Are officials simply incompetent or something worse?

The FA Statement is simple but brushes everything under the carpet but the damage has been done.

"Danny Rose's one-match suspension has been withdrawn with immediate effect after the Tottenham player's wrongful dismissal claim was upheld by an Independent Regulatory Commission."

That FA statement hides a wider concern, do officials decide the outcome of games? Now Spurs may well have lost to Man City with 11 men but the point is they were not given the chance. The match was taken out of their hands and that simply raises the question of by accident or by design.

I appreciate that is a bold question and raises impartiality issues but quite frankly with some decisions that are given it's a justifiable question, especially with betting rings in sport. A sending off for instance is worth a certain number of points and you can bet above or below a predetermined points level in a game.

Spurs went 1-0 down and scored a perfectly good goal with Michael Dawson clearly having 4 players plus the goalkeeper between him and the goal. A player under today's complicated rules is not offside until he touches the ball and Adebayor, who was marginally offside, didn't so can't therefore be deemed offside.

The linesman who should be in line with the last defender can see with the ball on the far side where everyone is when it is kicked. In this case Dawson wasn't even close to being offside and at no point during the play did he remotely look offside or even close to offside, so why did the official give it?

Does he actually know the rules, is he incompetent or something worse? Is his eyesight really that bad?

At 1-1 the game is a different game but that is denied to us. Then the same official compounds his error by deciding the outcome of the game once and for all.

He makes another, at best, incompetent decision that brings into question his ability and suitability to continue at Premier League level, when he awards Man City a penalty for a perfect challenge.

The linesman remember had a perfect unobstructed view. The ball was not masked by layers, it was in clear sight to him. For him not to have seen Danny Rose play the ball from what 20 yards away means he shouldn't be allowed to drive a car, with defective eyesight he is a danger to other road users.

It looked at the time as if Dzeko dived with no contact and replays showed that to be the case. Again the incompetent official has had a clear view of this. However he decides what the outcome of the game should be there and then.

Danny Rose gets sent off for a perfect tackle, Spurs have 10 men and Man City go 2-0 up, game over.

Now that official has not only cost potentially 3 points but has affected our goal difference to. The FA in deciding to overturn the red card have shown that Rose did not commit a foul so why has Edin Dzeko not been awarded a yellow card for simulation?

What happens to the 4 goals the official has 'given' Man City, 5 if you count not giving the Dawson goal.

One man on the sideline has decided the outcome of the game, not the players on the pitch. How now do you rectify the wrong he has done, how do you repair the damage. The current system simply brushes it under the carpet, laughs it off.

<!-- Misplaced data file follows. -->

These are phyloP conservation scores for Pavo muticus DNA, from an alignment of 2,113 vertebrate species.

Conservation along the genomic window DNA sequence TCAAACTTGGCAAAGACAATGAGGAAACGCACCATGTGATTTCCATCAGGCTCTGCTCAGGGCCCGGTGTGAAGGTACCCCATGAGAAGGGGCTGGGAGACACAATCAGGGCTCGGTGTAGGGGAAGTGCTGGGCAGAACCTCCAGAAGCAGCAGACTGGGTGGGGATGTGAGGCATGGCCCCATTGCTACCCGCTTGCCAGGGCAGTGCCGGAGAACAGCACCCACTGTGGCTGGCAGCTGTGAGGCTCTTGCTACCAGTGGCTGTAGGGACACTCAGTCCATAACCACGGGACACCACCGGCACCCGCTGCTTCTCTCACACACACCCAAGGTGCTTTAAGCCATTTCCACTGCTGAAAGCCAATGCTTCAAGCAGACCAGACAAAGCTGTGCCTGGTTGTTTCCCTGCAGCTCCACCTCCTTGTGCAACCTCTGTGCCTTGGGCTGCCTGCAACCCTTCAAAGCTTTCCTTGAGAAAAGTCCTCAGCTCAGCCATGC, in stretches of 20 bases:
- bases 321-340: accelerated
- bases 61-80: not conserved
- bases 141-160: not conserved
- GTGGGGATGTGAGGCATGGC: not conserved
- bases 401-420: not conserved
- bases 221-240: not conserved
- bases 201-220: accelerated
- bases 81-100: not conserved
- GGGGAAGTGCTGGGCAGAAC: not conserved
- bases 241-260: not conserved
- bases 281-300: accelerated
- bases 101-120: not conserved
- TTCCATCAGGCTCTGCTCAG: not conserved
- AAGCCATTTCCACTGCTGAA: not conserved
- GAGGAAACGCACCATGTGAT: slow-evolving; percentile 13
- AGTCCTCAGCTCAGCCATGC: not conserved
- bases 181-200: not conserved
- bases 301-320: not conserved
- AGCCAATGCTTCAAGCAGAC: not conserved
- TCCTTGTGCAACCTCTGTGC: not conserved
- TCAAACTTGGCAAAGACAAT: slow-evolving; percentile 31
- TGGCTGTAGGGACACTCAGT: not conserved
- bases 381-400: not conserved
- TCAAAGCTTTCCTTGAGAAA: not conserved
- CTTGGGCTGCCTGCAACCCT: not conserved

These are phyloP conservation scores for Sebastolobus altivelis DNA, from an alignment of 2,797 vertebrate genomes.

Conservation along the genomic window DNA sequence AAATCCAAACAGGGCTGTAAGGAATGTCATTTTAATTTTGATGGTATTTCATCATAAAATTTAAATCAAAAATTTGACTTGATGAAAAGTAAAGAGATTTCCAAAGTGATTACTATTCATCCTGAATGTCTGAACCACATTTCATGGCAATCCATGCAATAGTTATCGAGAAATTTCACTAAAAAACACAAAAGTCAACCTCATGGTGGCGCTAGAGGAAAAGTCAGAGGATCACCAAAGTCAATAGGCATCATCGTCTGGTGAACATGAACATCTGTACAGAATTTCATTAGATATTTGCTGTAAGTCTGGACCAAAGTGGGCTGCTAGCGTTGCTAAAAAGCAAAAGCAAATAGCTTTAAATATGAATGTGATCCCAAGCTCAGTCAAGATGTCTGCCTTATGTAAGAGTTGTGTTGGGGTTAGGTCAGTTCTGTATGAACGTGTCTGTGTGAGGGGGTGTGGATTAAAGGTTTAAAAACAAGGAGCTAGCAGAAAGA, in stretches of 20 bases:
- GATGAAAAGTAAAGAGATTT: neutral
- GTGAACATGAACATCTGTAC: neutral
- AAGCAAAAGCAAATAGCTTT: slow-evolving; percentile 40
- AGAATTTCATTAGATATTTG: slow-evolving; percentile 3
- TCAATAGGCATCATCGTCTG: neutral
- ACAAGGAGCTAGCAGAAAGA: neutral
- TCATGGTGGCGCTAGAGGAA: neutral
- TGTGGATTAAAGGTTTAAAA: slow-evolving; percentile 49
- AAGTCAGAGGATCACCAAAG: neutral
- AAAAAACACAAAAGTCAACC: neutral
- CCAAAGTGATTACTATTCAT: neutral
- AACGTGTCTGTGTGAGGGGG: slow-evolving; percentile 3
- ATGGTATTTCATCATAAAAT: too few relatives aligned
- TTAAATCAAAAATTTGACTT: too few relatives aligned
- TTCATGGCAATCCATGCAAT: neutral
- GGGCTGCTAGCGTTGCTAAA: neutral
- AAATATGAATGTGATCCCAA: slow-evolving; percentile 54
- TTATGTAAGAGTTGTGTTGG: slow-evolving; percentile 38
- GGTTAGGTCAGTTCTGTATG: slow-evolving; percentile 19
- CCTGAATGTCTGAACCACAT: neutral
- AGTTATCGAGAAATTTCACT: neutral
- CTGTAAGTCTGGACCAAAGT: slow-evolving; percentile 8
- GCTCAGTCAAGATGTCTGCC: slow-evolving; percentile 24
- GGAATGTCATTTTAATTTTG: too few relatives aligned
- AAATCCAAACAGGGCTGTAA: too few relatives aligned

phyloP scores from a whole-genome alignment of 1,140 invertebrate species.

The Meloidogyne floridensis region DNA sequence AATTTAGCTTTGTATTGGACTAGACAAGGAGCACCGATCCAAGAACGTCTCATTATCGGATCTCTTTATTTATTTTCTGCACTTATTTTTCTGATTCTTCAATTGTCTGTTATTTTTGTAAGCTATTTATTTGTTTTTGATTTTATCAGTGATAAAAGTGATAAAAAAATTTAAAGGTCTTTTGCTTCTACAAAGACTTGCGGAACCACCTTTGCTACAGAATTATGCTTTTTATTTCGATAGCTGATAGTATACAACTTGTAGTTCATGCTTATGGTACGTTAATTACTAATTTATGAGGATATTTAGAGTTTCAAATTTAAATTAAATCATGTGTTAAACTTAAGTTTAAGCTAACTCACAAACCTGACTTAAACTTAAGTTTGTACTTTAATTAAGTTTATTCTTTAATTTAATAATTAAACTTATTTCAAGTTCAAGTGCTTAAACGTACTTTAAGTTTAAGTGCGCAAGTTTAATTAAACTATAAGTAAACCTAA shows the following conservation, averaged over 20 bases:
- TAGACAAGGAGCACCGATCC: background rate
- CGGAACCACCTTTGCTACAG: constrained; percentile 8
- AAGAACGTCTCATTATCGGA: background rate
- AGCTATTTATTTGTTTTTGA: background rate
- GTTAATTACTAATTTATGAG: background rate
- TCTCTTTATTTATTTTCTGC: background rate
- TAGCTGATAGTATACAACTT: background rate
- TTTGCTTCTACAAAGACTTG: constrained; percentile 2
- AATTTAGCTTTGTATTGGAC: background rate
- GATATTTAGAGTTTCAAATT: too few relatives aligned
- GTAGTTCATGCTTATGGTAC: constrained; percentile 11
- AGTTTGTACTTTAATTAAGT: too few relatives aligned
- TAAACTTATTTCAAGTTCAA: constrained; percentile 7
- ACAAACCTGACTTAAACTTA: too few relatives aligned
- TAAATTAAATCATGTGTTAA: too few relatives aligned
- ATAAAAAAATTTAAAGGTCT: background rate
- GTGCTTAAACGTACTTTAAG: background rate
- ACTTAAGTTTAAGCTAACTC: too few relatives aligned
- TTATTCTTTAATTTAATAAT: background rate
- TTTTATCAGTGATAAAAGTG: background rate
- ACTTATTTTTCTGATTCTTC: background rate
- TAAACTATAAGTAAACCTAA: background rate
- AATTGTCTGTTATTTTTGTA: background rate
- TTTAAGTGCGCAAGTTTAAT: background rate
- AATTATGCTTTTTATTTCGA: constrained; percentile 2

We have goal line technology, we have goal line officials in Europe, not that they actually make ant decisions and do anything and we have cameras at every game. This is a major incident that turns a game, should it not be in the games best interests to get it right. The game has stopped the ball is out of play.

In rugby the ref would ask for a video replay and the 4th official to review it, which they do on the big screen so everyone can see. In cricket they do it when the captain can appeal 1 or 2 decisions depending upon the game. The umpire calls for a review and he can call for one for any other decision he chooses, the 4th official looks at it again on the big screen so everyone can see.

It adds to the drama and it gets the decision right. Why when the game has stopped, can the same not happen in football. Cricket and rugby have embraced the fact that sometimes the official gets it wrong yet football authorities don't want anything that would show an official to be wrong.

Just imagine if Spurs were to lose out on Champions League football by a goal difference of 2. That official would effectively be responsible for the immediate future of the club, for millions in revenue, for the ability to attract better players, the downside of getting these decision wrong is enormous.

Apart from the unforgettable Pedro Mendes goal at Old Trafford from which the only conclusion you can draw from the evidence was blatant cheating, Newcastle Chelsea springs to mind a couple of years ago. A Newcastle player through with no one apart from David Luiz within 5.6.7 yards of him and Luiz simply takes him out from behind without getting anywhere near the ball. The ref awards a free kick and incredibly David Luiz remains on the field. The guy was about to enter the penalty area 2 yards off centre with only the keeper to beat.

That can not simply be classed as incompetence, the ref must know the rules so why did he decide Chelsea should not be penalised then? Why were they allowed to pick up a point I think it was when losing at the time they would probably have finished with none.

Decisions like those two are entirely unacceptable, they cost points which have an effect on finishing positions at the end of the season. More points eases the pressure on you and puts it on others, less points puts it on you and eases it on others. The effects are multiplied.

If Spurs have been penalised 5 goals, as they in effect have, should they no therefore be given a 5 goal start next time they play Manchester City?




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